March 16, 2022 – The “classic” 60/40 portfolio, a strategy in which an investor holds 60% of their portfolio in stocks and 40% in bonds, has been viewed as a diversified and balanced allocation for decades.

Its success is not surprising.

Prior to this year, the 60/40 had generated more than 9% annualized returns over the long term, with reasonable volatility.

Given its solid long-term performance, many falsely assumed that the 60/40 portfolio would provide the same potential return profile on a go-forward basis.

Investors have been falsely comforted into unreasonable future performance expectations of the 60/40 portfolio.

The main culprit?

A 40-year bull market in bonds in which interest rates steadily declined, buoying the performance of the 60/40 portfolio.

Source: Board of Governors of the Federal Reserve System (US)

In the early 1980’s, the 10-year Treasury bond yield was more than 15%. It fell as low as 0.5% in 2020. As yields fall, bond prices rise.

A yield of 0.5% does not leave much room for yields to decline, especially if inflation were to rear its ugly head.

Fast-forward to 2022, and inflation is roaring.

Source: New York Times

Fiat currency is losing its purchasing power at the fastest rate in forty years.

Investors have reacted to surging inflation by selling bonds and demanding higher yields.

Source: Board of Governors of the Federal Reserve System (US)

10-year bond yields have jumped to 2.15% from 1.5% at the start of the year, leading to significant losses for bondholders.

With the latest inflation print of 7.9%, it is not out of the question to see 3% yields on the 10-year Treasury as a plausible scenario.

Long-term Government bonds have taken a substantial hit year-to-date.

Source: Google Finance

In a rising rate environment, supposedly safe bonds have become highly risky. For example, if yields were to keep rising to 3%, the 10-year Treasury would lose another -7%.

This spike in inflation and rate surge has coincided with geopolitical turmoil, resulting in declining risk assets, including stocks. The S&P 500 is down over -12% year-to-date.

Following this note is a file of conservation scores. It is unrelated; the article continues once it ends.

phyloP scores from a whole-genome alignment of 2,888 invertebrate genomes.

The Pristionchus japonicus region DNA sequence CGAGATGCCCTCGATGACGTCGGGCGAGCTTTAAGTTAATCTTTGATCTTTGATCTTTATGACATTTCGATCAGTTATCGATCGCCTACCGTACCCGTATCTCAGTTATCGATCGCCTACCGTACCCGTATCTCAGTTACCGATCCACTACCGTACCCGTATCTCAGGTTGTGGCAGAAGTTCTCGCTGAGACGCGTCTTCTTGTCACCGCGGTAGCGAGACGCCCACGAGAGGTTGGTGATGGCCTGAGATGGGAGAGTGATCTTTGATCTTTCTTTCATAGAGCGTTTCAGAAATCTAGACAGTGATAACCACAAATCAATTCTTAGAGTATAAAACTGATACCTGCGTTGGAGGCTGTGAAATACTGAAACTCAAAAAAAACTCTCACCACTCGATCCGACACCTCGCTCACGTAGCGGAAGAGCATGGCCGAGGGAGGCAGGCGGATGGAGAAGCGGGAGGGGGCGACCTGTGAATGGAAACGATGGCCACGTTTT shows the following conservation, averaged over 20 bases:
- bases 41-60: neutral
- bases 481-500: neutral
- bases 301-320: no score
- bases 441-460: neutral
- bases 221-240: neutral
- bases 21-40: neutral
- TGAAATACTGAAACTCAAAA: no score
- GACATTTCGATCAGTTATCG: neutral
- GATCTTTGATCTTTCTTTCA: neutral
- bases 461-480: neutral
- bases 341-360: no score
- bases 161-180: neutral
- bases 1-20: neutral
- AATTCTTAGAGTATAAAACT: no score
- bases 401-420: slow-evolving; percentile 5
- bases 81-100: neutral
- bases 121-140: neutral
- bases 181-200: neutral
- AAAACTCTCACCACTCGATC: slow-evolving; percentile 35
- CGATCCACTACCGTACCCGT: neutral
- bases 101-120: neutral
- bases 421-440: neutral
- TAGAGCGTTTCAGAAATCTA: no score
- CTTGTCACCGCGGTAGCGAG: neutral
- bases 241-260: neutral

In the current market environment, both stocks and bonds are dropping. Given how low current yields are, combined with the long-term forecasted rise in yields due to persistent inflation, bonds have ceased their function as an effective hedge to stocks.

The 60/40 portfolio has failed investors this year.

Source: Bloomberg

The 60/40 portfolio is down -10.3% year-to-date, a poor showing for the so-called “balanced” allocation.

As rates rise, it becomes increasingly clear that a two-asset portfolio (only stocks and bonds) is insufficiently diversified. Would you put all of your eggs in just two baskets?

A 60/40 portfolio has performed worse than expected in 2022 because stocks and bonds have been moving in lockstep – they have both traded down markedly.

A double-digit year-to-date decline indicates that not only is a two-asset portfolio not balanced, but it is downright risky.

Bonds are now positively correlated with stocks, meaning they have lost most of their diversification benefit.

What investors need is more diversification beyond just stocks and bonds.

Specifically, the key trait of a portfolio diversified is an asset that is either uncorrelated (moves independently) or negatively correlated (moves the opposite) to stocks.

One of these diversifying assets can be long-short equity.

Source: Bloomberg, Accelerate

Year-to-date, long-short equity has gained 7.3% while the S&P 500 has fallen -12.2% and long-term Treasurys have dropped -11.1%.

Diversification is the best tool to improve investor outcomes, by potentially lowering volatility (and smoothing out one’s investing journey) while increasing portfolio performance.

By including alternative investments such as long-short equity, allocators can improve risk-adjusted returns by capitalizing on the benefits of diversification.

And it’s never too late to diversify.

Happy investing,


Disclaimer: This distribution does not constitute investment, legal or tax advice. Data provided in this distribution should not be viewed as a recommendation or solicitation of an offer to buy or sell any securities or investment strategies. The information in this distribution is based on current market conditions and may fluctuate and change in the future. No representation or warranty, expressed or implied, is made on behalf of Accelerate Financial Technologies Inc. (“Accelerate”) as to the accuracy or completeness of the information contained herein. Accelerate does not accept any liability for any direct, indirect or consequential loss or damage suffered by any person as a result of relying on all or any part of this research and any liability is expressly disclaimed. Past performance is not indicative of future results. Visit for more information.


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